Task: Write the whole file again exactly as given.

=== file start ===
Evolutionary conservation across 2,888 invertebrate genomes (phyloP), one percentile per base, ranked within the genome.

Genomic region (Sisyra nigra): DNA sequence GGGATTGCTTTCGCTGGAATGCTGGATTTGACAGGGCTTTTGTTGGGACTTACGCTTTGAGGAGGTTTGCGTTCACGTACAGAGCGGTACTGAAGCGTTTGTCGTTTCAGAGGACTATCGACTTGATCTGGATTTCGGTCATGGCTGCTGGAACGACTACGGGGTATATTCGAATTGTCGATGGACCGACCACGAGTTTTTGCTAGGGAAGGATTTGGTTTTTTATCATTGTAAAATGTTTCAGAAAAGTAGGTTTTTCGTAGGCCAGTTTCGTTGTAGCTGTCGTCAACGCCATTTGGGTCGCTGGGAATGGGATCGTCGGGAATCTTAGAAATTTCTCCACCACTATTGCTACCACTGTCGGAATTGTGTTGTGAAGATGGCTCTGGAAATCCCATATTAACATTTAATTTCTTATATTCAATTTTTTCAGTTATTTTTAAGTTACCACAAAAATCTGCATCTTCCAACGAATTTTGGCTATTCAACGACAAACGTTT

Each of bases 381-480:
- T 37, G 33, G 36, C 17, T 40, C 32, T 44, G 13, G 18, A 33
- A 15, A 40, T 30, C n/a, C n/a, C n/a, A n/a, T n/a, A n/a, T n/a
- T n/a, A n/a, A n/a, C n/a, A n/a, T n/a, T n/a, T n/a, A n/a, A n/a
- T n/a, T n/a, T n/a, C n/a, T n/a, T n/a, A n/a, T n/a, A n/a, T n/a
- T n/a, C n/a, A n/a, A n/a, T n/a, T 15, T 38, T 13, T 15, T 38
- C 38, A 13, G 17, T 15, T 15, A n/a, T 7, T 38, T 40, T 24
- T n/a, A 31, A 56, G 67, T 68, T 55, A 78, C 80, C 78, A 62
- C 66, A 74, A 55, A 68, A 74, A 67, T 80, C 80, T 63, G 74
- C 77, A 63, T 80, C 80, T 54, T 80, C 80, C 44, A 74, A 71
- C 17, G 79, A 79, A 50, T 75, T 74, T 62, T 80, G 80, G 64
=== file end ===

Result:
Evolutionary conservation across 2,888 invertebrate genomes (phyloP), one percentile per base, ranked within the genome.

Genomic region (Sisyra nigra): DNA sequence GGGATTGCTTTCGCTGGAATGCTGGATTTGACAGGGCTTTTGTTGGGACTTACGCTTTGAGGAGGTTTGCGTTCACGTACAGAGCGGTACTGAAGCGTTTGTCGTTTCAGAGGACTATCGACTTGATCTGGATTTCGGTCATGGCTGCTGGAACGACTACGGGGTATATTCGAATTGTCGATGGACCGACCACGAGTTTTTGCTAGGGAAGGATTTGGTTTTTTATCATTGTAAAATGTTTCAGAAAAGTAGGTTTTTCGTAGGCCAGTTTCGTTGTAGCTGTCGTCAACGCCATTTGGGTCGCTGGGAATGGGATCGTCGGGAATCTTAGAAATTTCTCCACCACTATTGCTACCACTGTCGGAATTGTGTTGTGAAGATGGCTCTGGAAATCCCATATTAACATTTAATTTCTTATATTCAATTTTTTCAGTTATTTTTAAGTTACCACAAAAATCTGCATCTTCCAACGAATTTTGGCTATTCAACGACAAACGTTT

Each of bases 381-480:
- T 37, G 33, G 36, C 17, T 40, C 32, T 44, G 13, G 18, A 33
- A 15, A 40, T 30, C n/a, C n/a, C n/a, A n/a, T n/a, A n/a, T n/a
- T n/a, A n/a, A n/a, C n/a, A n/a, T n/a, T n/a, T n/a, A n/a, A n/a
- T n/a, T n/a, T n/a, C n/a, T n/a, T n/a, A n/a, T n/a, A n/a, T n/a
- T n/a, C n/a, A n/a, A n/a, T n/a, T 15, T 38, T 13, T 15, T 38
- C 38, A 13, G 17, T 15, T 15, A n/a, T 7, T 38, T 40, T 24
- T n/a, A 31, A 56, G 67, T 68, T 55, A 78, C 80, C 78, A 62
- C 66, A 74, A 55, A 68, A 74, A 67, T 80, C 80, T 63, G 74
- C 77, A 63, T 80, C 80, T 54, T 80, C 80, C 44, A 74, A 71
- C 17, G 79, A 79, A 50, T 75, T 74, T 62, T 80, G 80, G 64